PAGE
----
Get ready for a wild 2019 for tech stocks and the FAANG names in particular.
That's the message from NYU business school professor and author Scott Galloway, who made his annual no-holds-barred predictions for tech at Business Insider's Ignition conference in NYC this week.
Galloway closely follows Big Tech and has written in his book "The Four" about the dangerous concentration of power and influence among the U.S.'s largest tech companies -- Apple (AAPL) , Amazon (AMZN) , Facebook (FB) and Alphabet (GOOGL) . Last year, he accurately predicted that Amazon would choose the Washington, DC area for one of its HQ2 locations, arguing that would clearly be the choice of CEO Jeff Bezos, who has a house nearby and owns the Washington Post.
On Monday, Galloway made roughly 19 predictions and recommendations about the tech industry in 2019, although not all of them were about tech stocks specifically. Here are his top predictions about tech stocks:
1. Amazon will surpass Apple as the world's most valuable public company.
Galloway had previously predicted this would happen in 2018, but still thinks it will happen soon (the current standing is Apple at $838 billion and Amazon at $816 billion). Galloway argues that Amazon's Alexa has replaced the iPhone as the most transformative device in the history of modern business.
2. Amazon will spin out AWS.
This is Galloway's big prediction for 2019 or 2020; he argues that Bezos will make the move pre-emptively to forestall the government from moving to break up or otherwise regulate the company itself. Making it easier, Galloway argues, is the fact that Amazon now has another cash cow business that can replace AWS as a means of subsidizing its retail platform -- the media division.
Once it happens, AWS will be one of the 10 most valuable companies in the world, according to Galloway, who predicts it could be valued anywhere from $70 billion to as much as $600 billion, depending on what comparable metrics you apply. "Spins work; throughout the history of technology, they tend to be very positive for shareholders," Galloway notes.
3. Instagram should also be spun out of Facebook.
With Facebook's stock plunge this year, Galloway notes that it's now trading at a forward multiple similar to that of Coke KO and P&G PG, which are growing at just 6% a year vs. Facebook's 30% annual revenue growth. Despite Facebook being "bad for humanity and bad for the planet," according to Galloway, he also calls the company "likely the most undervalued stock in America." Spinning out Instagram would unlock value and create a company valued at anywhere from $110 billion to $470 billion.
4. Europe will continue 'going gangster' on Big Tech.
Galloway notes that Europe registers all the downside of Big Tech, including the weaponization of their elections, the anti-competitive behavior and avoidance of taxes, but only a fraction of the upside in terms of the jobs and wealth creation. As a result, we're seeing Europe levy fines against many big tech firms for anti-competitive practices and new revenue taxes being adopted.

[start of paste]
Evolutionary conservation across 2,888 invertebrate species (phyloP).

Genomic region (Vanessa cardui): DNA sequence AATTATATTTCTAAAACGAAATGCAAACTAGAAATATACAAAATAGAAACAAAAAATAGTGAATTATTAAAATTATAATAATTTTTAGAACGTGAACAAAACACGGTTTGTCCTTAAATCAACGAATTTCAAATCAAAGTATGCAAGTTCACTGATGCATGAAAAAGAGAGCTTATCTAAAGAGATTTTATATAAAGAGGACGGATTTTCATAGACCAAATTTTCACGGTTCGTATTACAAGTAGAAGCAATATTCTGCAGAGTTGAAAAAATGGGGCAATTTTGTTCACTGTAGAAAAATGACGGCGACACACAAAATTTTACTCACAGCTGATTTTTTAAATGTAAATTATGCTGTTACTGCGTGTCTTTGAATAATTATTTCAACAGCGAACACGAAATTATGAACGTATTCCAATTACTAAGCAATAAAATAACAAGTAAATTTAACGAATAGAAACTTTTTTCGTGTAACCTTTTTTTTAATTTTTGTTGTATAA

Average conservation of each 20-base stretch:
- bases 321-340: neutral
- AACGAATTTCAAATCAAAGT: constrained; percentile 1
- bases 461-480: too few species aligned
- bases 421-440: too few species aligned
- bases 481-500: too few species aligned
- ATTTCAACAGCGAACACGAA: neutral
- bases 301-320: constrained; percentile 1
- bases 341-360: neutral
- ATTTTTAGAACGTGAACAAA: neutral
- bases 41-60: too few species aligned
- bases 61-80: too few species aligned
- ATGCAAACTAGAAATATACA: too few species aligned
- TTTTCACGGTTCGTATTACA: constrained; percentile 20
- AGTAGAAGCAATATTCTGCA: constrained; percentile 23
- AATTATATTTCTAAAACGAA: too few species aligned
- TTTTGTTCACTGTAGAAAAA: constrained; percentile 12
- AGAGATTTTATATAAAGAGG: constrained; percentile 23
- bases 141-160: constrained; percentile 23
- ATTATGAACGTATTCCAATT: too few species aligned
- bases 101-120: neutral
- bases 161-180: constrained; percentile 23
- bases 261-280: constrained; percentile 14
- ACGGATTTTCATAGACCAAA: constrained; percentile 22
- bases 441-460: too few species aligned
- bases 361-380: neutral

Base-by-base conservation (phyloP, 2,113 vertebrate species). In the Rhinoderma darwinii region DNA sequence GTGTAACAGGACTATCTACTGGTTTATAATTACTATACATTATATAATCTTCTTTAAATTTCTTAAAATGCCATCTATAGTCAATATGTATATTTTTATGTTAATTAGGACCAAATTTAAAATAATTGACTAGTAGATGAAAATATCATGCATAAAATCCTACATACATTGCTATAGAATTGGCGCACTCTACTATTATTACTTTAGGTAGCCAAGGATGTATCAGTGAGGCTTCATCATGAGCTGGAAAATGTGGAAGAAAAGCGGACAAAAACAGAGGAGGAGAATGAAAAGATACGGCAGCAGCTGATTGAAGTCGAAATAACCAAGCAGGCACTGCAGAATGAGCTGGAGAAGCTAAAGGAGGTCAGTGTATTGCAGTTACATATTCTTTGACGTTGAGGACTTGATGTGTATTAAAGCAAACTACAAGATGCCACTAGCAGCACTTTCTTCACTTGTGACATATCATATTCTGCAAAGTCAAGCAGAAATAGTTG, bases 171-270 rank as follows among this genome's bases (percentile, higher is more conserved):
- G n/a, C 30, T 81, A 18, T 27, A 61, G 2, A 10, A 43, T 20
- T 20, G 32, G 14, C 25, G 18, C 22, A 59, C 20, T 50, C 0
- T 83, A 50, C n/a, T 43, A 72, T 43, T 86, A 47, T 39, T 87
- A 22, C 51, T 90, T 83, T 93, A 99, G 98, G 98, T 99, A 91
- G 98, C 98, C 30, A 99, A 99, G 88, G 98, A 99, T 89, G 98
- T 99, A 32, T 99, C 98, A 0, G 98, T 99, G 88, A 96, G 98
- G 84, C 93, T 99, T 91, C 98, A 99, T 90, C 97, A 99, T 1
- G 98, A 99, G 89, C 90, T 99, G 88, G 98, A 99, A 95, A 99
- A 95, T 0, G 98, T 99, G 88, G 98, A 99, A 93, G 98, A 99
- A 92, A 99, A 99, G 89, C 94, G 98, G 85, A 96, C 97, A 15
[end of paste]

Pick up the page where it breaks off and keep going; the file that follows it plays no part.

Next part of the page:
5. The Big Four will continue uncoupling from each other in terms of stock performance.
While they've tended to have been grouped together by investors, the four tech giants' stock moves have now started to diverge. Significantly, Galloway notes that Apple has come out of the recent challenges to Big Tech significantly better off reputation-wise than the others as a result of its stance of not trading on customers' data, opportunistic as that stance may be.
6. Amazon will soon become the fastest-growing health-care company in the world.
Health care, with its high prices and customer dissatisfaction, is one of the industries most vulnerable to disruption, and tech companies are increasingly investing in both financial and human capital in the space. Galloway argues that of the Big Four, Amazon is best-positioned to profit here, particularly by selling health insurance, since it already has so much valuable data on its customers' habits.
"They're very good at sitting on top of a large data set and deciding which businesses to be in and which to outsource," Galloway says. "That's a perfect fulcrum for an entry into health care." In addition, Galloway notes that "health care will demand extraordinary capital investments and losses in the short term -- Amazon has this as a core competency."
7. Mark Zuckerberg can and should be fired as CEO by a resolute board, and Sheryl Sandberg should go, too.
While many view Zuckerberg as un-fireable given his control over the voting shares of Facebook, Galloway argues that he can be removed by a board that's determined to hold him to account for decisions that have resulted in a significant loss in shareholder value this year. According to Galloway, board members could join together to fire Zuckerberg as CEO and kick him up to chairman. Zuckerberg could then, in turn, fire the entire board, but then think of the reaction from the public and from regulators to such a move.
"I don't think Zuckerberg will burn his castle to save it," says Galloway. Likewise, Galloway says COO Sheryl Sandberg should be fired as well, noting that she "failed to do her job and protect the commonwealth."
How many of Galloway's 2019 predictions will end up coming true? Time will tell, but his past record has been pretty good so far.